Summary of the safety profileThe safety of ulipristal acetate has been evaluated in 602 women with uterine fibroids treated with 5 mg or 10 mg ulipristal acetate during Phase III studies. The most common finding in clinical trials was amenorrhea (80.8%), which is considered as a desirable outcome for the patients (see section 4.4). The most frequent adverse reaction was hot flush. The vast majority of adverse reactions were mild and moderate (93.6%), did not lead to discontinuation of the medicinal product (99.5%) and resolved spontaneously. The safety of two intermittent treatment courses (each limited to 3 months) has been evaluated in 131 women with uterine fibroids treated with 10 mg ulipristal acetate in a phase III study and demonstrated a similar safety profile to that observed for one treatment course.
Tabulated list of adverse reactionsBased on pooled data from three phase III studies in patients with uterine fibroids treated for 3 months, the following adverse reactions have been reported. Adverse reactions listed below are classified according to frequency and system organ class. Within each frequency grouping, adverse reactions are presented in order of decreasing seriousness. Frequencies are defined as very common (≥1/10), common (≥1/100 to <1/10), uncommon (≥1/1,000 to <1/100), rare (≥1/10,000 to <1/1,000), very rare (<1/10,000) and not known (cannot be estimated from available data).
|System Organ Class||Adverse reactions|
|Psychiatric disorders||Anxiety Emotional disorder|
|Nervous system disorders||Headache*||Dizziness|
|Ear and labyrinth disorders||Vertigo|
|Respiratory, thoracic and mediastinal disorders||Epistaxis|
|Gastrointestinal disorders||Abdominal pain Nausea||Dyspepsia Dry mouth Flatulence Constipation|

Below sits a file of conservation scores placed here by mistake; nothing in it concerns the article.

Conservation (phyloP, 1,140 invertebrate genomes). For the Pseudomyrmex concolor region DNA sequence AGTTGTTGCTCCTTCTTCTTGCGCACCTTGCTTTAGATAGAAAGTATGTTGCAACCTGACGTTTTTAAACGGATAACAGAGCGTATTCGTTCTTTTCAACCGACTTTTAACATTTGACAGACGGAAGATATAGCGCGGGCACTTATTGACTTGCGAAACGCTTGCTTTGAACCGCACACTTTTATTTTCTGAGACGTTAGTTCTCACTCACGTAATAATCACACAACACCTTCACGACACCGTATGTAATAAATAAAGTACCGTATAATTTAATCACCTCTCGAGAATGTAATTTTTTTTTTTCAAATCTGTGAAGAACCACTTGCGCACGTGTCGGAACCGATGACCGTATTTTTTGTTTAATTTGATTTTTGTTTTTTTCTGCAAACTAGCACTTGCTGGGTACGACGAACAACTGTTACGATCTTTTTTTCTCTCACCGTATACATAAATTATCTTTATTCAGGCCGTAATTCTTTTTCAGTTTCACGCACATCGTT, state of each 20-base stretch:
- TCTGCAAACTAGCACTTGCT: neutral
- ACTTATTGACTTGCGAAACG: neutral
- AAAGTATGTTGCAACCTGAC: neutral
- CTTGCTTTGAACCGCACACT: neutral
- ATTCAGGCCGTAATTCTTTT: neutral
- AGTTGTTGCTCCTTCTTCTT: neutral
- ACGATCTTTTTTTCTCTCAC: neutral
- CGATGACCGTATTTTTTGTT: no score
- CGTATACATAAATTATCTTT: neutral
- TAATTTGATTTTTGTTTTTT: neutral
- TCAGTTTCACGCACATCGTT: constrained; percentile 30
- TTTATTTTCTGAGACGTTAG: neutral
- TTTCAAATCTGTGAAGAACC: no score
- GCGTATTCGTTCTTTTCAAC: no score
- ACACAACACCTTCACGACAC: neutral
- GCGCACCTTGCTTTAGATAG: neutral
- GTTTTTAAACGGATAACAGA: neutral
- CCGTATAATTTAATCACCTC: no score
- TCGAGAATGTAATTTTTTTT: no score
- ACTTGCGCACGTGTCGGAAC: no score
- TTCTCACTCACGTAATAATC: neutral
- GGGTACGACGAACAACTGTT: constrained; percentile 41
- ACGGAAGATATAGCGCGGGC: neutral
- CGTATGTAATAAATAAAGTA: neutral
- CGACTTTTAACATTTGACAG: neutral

|Skin and subcutaneous tissue disorders||Acne Hyperhidrosis||Alopecia** Dry skin|
|Musculoskeletal and connective tissue disorders||Musculoskeletal pain||Back pain|
|Renal and urinary disorders||Urinary incontinence|
|Reproductive system and breast disorders||Amenorrhea Endometrial thickening*||Uterine haemorrhage* Hot flush* Pelvic pain Ovarian cyst* Breast tenderness/pain||Metrorrhagia Ovarian cyst ruptured Genital discharge Breast swelling Breast discomfort|
|General disorders and administration site conditions||Oedema Fatigue||Asthenia|
|Investigations||Blood cholesterol increased||Blood triglycerides increased Weight increased|
Description of selected adverse reactions
Endometrial thickeningIn 10-15% of patients, thickening of the endometrium (> 16 mm by ultrasound or MRI at end of treatment) was observed with ulipristal acetate; this reverses when treatment is stopped and menstrual periods resume. In addition, reversible changes to the endometrium are denoted PAEC and are different from endometrial hyperplasia. If hysterectomy or endometrial biopsy specimens are sent for histology, then the pathologist should be informed that the patient has taken ulipristal acetate (see sections 4.4 and 5.1).